I wince, staring down at my George Bush Sr. t-shirt that reads, “I should have pulled out” – essentially my only contribution to activism in any form.
His voice grows a few decibels louder.
“I haven’t bought anything at Wal-Mart in three years,” he says triumphantly. “I know where some of these products are being made. Some of them are made in sweat shops by workers who are being exploited.”
Meaningless words were also one of the primary reasons for Matt’s departure from his former local hardcore punk band, Orange Juice.
“A lot of bands are all talk – preaching — not a lot of action,” he said, referring to the band’s message of social acceptance and personal rights, which completely contradicted their actions offstage. He was particularly frustrated by the actions of one member.
“He’d put people down for wearing certain clothes. That’s not preaching equality. He is becoming a mall punk and he thinks he is just the sh– for it,” he said. He found it hypocritical that the same person preaching for social acceptance in his music would be the first person to brag about “wailing on the emo kid in the pit” at club shows.
“Basically he became a jock playing hardcore,” Matt added.
What the future holds
Someone in the “bowels of the campus center,” as Matt calls it, begins to play softly on the Fireside piano. It is around this time that I begin to detect a hint of elitism in Matt’s voice. It is also at this time that Josh Riley, a criminal justice major, sits down and joins the conversation briefly.
“Do you know who this is?” I ask, pointing to Matt across the table.
“I have no idea who the hell this is,” Josh says in crisp black and white.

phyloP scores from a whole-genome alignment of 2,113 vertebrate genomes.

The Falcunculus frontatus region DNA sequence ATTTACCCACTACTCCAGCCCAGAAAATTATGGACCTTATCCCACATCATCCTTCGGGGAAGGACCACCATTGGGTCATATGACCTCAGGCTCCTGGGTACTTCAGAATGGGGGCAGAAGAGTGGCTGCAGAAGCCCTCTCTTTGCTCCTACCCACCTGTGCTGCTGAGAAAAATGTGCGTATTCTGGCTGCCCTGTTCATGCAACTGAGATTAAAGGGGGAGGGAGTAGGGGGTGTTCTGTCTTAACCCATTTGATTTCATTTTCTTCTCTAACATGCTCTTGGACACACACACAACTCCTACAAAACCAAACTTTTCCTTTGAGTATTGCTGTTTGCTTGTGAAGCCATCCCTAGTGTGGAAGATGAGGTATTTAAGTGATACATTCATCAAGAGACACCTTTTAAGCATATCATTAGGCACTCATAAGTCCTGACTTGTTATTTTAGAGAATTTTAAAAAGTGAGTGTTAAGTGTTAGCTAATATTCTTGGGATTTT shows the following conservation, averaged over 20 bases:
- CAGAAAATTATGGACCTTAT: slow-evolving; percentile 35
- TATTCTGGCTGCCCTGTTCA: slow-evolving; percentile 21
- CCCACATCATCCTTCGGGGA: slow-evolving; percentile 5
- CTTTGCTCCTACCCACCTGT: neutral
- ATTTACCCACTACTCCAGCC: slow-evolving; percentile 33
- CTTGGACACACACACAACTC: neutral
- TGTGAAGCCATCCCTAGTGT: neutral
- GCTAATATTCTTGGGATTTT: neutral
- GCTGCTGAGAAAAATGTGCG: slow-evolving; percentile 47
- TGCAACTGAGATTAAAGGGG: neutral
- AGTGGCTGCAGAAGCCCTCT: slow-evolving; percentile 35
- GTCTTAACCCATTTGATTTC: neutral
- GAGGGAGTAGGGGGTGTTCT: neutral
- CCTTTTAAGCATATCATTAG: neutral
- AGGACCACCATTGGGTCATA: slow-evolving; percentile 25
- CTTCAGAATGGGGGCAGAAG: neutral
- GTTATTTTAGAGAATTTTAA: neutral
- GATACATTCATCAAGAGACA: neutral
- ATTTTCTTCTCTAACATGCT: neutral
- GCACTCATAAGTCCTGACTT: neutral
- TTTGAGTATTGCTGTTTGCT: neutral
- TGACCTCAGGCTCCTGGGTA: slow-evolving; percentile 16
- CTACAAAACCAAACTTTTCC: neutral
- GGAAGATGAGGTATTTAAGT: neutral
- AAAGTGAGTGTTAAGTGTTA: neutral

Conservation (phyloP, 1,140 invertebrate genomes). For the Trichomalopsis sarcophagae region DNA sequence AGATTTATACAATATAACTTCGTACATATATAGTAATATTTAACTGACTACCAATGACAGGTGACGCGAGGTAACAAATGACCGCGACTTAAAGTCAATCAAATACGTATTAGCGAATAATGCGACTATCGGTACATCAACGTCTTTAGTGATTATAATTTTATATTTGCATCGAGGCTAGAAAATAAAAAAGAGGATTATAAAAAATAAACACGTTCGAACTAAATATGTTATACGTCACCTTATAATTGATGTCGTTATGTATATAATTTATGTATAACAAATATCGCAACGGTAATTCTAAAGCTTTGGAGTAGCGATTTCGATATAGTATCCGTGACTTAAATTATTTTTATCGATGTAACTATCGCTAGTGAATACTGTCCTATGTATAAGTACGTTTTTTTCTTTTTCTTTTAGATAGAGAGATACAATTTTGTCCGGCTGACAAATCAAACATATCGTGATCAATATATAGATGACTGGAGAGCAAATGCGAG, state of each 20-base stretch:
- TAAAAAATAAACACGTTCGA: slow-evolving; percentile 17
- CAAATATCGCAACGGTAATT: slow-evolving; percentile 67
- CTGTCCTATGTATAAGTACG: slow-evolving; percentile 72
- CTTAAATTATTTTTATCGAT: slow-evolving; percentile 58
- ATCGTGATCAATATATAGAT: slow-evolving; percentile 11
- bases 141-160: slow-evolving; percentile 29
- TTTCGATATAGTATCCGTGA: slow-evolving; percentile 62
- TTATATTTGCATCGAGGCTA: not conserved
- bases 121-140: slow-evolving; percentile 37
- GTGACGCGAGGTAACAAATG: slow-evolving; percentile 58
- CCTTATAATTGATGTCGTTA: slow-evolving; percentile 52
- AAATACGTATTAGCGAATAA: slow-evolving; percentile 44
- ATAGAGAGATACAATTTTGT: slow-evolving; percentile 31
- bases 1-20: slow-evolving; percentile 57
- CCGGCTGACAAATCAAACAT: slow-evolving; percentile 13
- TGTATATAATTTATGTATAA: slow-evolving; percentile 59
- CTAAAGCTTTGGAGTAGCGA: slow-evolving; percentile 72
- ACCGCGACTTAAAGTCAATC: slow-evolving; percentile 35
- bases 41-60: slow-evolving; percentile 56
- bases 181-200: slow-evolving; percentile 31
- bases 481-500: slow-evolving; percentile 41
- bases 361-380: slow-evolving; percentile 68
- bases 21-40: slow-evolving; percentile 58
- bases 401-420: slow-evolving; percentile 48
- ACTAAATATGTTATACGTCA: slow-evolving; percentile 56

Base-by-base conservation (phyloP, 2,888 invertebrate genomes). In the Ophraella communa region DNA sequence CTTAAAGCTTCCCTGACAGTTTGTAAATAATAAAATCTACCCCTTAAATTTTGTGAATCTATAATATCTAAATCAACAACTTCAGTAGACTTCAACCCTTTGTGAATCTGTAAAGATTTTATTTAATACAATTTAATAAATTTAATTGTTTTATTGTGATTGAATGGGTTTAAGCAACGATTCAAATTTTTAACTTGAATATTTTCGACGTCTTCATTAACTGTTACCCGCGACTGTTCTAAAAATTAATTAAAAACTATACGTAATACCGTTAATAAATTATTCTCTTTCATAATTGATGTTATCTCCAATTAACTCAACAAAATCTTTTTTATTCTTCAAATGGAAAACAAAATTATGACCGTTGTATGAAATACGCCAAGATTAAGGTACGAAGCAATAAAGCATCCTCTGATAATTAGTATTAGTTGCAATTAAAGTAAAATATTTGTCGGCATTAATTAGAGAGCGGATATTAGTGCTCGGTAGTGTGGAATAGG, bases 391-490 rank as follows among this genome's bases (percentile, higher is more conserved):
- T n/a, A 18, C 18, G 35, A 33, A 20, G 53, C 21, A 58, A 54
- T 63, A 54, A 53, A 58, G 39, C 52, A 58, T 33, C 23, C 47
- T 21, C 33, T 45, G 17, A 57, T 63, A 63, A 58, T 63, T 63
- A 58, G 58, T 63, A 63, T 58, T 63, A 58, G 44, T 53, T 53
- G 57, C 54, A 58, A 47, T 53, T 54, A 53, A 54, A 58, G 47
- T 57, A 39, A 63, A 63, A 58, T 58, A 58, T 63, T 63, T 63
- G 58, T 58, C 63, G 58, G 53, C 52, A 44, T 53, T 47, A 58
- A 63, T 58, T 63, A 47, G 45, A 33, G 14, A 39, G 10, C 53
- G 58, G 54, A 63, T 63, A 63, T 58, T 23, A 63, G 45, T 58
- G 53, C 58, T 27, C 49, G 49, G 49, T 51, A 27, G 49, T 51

“It’s Matt Kimball – he’s a LIBERAL,” I say, stretching the “L” word, like I was introducing Tom Cruise or Charles Manson to my mother.
“Who?” Josh says, half-responding to the dry wit. He soon gets up and leaves. A few moments of awkward silence pass. Matt smiles like a Trekkie at a William Shatner convention and breaks it.
“Sometimes I come off as smug to people, I don’t know why,” he says, sounding genuinely remorseful. “But I think that just comes with being in an activist role and how many [activists] seem to think they’re better than everyone else.”
“There is a wrong way to be an activist. And that is to tell people what’s right – and then shove it down their throats,” he says, slightly louder than the previous comment, and seems to catch himself in a quiet yell.
“Then you’re no better than the other side. Or any side,” he says. “I give people the means to research and find out for themselves, but I’m not going to tell them what to do — that’s lame.”
Matt’s graduating in May and searching for a media outreach job in a nonprofit group, but he has found little success so far despite his impressive track record in community services throughout college.
“Any advice to offer incoming freshman?” I ask, reaching into my playbook of clichéd graduating senior questions.
He takes a moment and laughs a bit, searching his brain for the perfect answer.
“Start thinking about a career right away, but keep your options open,” he says, sounding slightly somber and saddened at the thought of retrospection. “It [graduation] creeps up so fast, and then all of a sudden you’re really scared.”
This leads to the inevitable “how do you want to be remembered?” question, which he laughs and scoffs at. He’s too humble a person to think in the dimensions of college legacies and legends of lore.
Regardless, he answers.
“Anything I did to speak out I didn’t do for myself. I really hope people stop and think and look at things in a different way,” he says. “That maybe they wouldn’t have had they not gone to some of the events.”
He begins to chuckle, a nice thick laugh that echoes through the lounge room.
“I hope I changed cultures! I hope people wear pink underwear because of me!” he says laughing. “I hope people begin to shave parts of their bodies they didn’t expect to!”
Time will tell.